“Equality of opportunity remains pretty elusive in the housing industry,” said M. Ryan Gorman, chairman and CEO of Coldwell Banker Real Estate. “Historically, a very large group of the population has not been well served. As a company we are newly committed to take that responsibility seriously.”
Gorman calls the approximately 30 percent homeownership gap between blacks and whites “horrific” and added that the opportunity of homeownership is not being achieved by a portion of our country that is “capable and qualified.”
Some of that gap is caused by confusion about what you must do to qualify for a mortgage.
“That’s the role of real estate agents,” he said, “to eliminate confusion and understand the many programs that help people step into homeownership.”
Coldwell Banker Real Estate is the oldest and most established real estate franchise in North American. The company, which was founded in 1906, has a network of 3,000 offices and 94,000 affiliated sales professionals in 43 countries and territories around the world.
“As a company that is accustomed to driving change in our industry,” said Gorman, “we have created an Inclusive Ownership Program. Among other things, this program, according to Gorman, is designed to promote the growth of a diverse next generation of real estate entrepreneurs and to diversify leadership throughout the industry.
The program focuses on encouraging successful brokerage ownership among minorities, veterans, women and LGBTQ+ entrepreneurs. Benefits include up to $100,000 of funding and royalty fee rebates, as well as mentorship and education during the first two critical years in business.
Gorman gets involved in some of the mentoring personally, making sure that brokers are focused on realistic goals and are clear on “what you are trying to achieve.”
Brokers also receive membership and conference registrations for industry partners such as the National Association of Real Estate Brokers (NAREB), National Association of Hispanic Real Estate Professionals (NAHREP) and the Asian Real Estate Association (AREAA).
Gorman observes that a number of competitors have shown interest in similar programs to encourage broker owner diversity.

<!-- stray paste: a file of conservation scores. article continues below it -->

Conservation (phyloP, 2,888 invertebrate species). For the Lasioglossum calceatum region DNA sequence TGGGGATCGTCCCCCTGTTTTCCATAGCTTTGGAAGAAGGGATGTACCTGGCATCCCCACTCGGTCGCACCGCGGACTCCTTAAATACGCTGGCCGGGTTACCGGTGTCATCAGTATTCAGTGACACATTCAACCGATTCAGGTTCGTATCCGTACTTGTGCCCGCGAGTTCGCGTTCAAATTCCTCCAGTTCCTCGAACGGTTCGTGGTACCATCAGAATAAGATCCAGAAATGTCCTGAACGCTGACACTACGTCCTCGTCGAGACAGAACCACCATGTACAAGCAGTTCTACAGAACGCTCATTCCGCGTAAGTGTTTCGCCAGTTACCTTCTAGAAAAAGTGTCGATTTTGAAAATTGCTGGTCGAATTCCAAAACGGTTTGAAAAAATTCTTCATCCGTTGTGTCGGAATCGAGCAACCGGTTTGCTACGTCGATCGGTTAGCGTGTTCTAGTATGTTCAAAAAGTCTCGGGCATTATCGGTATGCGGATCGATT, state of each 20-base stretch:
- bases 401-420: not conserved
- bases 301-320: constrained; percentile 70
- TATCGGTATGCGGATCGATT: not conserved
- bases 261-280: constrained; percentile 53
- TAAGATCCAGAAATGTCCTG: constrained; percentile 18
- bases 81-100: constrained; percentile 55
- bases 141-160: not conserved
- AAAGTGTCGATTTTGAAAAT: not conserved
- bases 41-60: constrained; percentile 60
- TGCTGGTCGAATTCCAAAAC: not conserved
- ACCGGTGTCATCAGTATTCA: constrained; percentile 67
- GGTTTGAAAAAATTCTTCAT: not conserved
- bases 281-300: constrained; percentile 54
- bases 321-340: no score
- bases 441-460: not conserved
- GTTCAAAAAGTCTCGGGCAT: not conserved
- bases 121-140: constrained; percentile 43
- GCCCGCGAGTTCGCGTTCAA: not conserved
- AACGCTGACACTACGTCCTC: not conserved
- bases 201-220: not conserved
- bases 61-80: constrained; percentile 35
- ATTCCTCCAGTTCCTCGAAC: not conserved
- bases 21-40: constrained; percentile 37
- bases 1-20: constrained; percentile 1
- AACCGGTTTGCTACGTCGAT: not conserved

“I like to think we are showing what is possible and increasing the pressure on other companies to say I need to make time for this,” he added. “There are some things we would like to corner the market on, this is not one of them.”
When asked how recent changes in the political landscape will impact the real estate industry, Gorman pointed out that, “in general, housing is more about policy than politics. All elected officials tend to support the benefits housing creates, it’s just that politicians have different ideas about how to achieve those benefits.”
Like virtually every other industry in the United States, real estate has had to struggle with how to keep moving forward safely in the era of COVID-19. Ways of doing business that were possible before Covid-19 became required after Covid-19, according to Gorman.
For example, Gorman noted that while the use of digital signatures on real estate documents was hit and miss depending on local customs and requirements “everyone had to get on board in a hurry.”
He also pointed out that social distancing helped to encourage the rapid growth of “virtual viewing” by homebuyers.
“Virtual showings have become a step that an agent can use to help eliminate marginal properties,” he said, enabling buyers to more quickly create a short list of homes they can see on a Saturday without feeling “overwhelmed and bewildered.”
Gorman sees his leadership role at Coldwell Banker as “all consuming.” Being in the real estate industry he added “is deeply personal and deeply valuable,” considering the central role homeownership plays in the lives of millions of people.